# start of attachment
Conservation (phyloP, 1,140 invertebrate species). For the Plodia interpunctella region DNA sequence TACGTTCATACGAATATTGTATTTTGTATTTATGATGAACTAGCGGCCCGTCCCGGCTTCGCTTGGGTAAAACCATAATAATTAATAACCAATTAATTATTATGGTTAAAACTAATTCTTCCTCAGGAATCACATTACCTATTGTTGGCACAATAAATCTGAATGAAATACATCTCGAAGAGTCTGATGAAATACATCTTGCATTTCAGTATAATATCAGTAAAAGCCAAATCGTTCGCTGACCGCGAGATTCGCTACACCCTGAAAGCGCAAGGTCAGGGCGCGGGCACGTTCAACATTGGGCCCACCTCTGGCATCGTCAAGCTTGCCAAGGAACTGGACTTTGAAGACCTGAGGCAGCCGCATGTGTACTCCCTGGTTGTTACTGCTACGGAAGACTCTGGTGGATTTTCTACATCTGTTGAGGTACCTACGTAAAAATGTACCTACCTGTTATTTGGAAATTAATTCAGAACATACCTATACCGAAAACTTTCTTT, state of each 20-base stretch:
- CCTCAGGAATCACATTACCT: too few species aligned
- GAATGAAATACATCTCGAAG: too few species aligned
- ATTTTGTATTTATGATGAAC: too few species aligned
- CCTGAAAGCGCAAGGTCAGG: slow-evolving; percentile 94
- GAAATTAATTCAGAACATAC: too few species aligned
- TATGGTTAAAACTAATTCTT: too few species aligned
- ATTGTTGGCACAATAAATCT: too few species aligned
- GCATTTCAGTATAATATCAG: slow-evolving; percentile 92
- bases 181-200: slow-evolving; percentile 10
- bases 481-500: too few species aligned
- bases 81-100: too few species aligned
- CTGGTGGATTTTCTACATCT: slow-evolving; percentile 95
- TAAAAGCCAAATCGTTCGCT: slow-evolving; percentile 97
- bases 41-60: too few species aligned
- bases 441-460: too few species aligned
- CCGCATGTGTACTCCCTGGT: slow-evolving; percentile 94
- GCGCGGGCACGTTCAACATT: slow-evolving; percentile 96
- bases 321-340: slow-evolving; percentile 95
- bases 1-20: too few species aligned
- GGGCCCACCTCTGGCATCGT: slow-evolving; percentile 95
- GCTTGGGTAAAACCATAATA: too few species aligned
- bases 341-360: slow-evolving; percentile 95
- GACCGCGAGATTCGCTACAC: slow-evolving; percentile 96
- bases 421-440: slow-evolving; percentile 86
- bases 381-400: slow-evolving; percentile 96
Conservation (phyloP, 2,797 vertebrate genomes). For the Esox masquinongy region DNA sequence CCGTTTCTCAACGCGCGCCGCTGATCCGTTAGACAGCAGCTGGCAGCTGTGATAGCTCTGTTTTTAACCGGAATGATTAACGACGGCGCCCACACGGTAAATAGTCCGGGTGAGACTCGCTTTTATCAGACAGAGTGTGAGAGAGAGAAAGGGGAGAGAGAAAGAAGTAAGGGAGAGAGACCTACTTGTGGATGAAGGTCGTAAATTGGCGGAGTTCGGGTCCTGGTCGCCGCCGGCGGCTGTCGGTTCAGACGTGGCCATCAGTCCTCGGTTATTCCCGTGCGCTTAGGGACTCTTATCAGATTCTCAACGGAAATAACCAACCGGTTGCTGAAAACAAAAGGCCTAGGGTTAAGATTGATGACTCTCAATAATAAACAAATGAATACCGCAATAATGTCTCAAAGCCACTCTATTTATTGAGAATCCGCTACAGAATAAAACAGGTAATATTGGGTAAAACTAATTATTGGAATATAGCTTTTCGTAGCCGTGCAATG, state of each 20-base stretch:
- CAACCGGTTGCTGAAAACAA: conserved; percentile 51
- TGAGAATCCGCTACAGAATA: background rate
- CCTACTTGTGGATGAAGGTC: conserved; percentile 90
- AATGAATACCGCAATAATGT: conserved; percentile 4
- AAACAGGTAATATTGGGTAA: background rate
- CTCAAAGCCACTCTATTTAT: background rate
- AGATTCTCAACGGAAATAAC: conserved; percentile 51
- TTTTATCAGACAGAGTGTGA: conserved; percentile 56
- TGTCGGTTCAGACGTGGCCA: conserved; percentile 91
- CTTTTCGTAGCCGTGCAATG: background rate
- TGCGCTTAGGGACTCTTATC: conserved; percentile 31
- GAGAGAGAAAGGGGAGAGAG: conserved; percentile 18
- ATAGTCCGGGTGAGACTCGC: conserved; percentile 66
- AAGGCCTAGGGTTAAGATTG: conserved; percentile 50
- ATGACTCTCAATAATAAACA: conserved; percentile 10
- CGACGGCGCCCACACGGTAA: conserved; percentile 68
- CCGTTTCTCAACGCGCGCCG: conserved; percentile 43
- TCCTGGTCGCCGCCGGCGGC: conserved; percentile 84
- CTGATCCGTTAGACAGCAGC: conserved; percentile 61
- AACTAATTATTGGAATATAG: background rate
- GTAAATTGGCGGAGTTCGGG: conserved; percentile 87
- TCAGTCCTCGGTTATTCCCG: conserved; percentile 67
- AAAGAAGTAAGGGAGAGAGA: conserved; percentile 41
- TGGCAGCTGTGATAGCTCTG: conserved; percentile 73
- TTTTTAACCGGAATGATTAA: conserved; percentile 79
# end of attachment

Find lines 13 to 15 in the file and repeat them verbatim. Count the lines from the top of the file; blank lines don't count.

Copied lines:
- CTGGTGGATTTTCTACATCT: slow-evolving; percentile 95
- TAAAAGCCAAATCGTTCGCT: slow-evolving; percentile 97
- bases 41-60: too few species aligned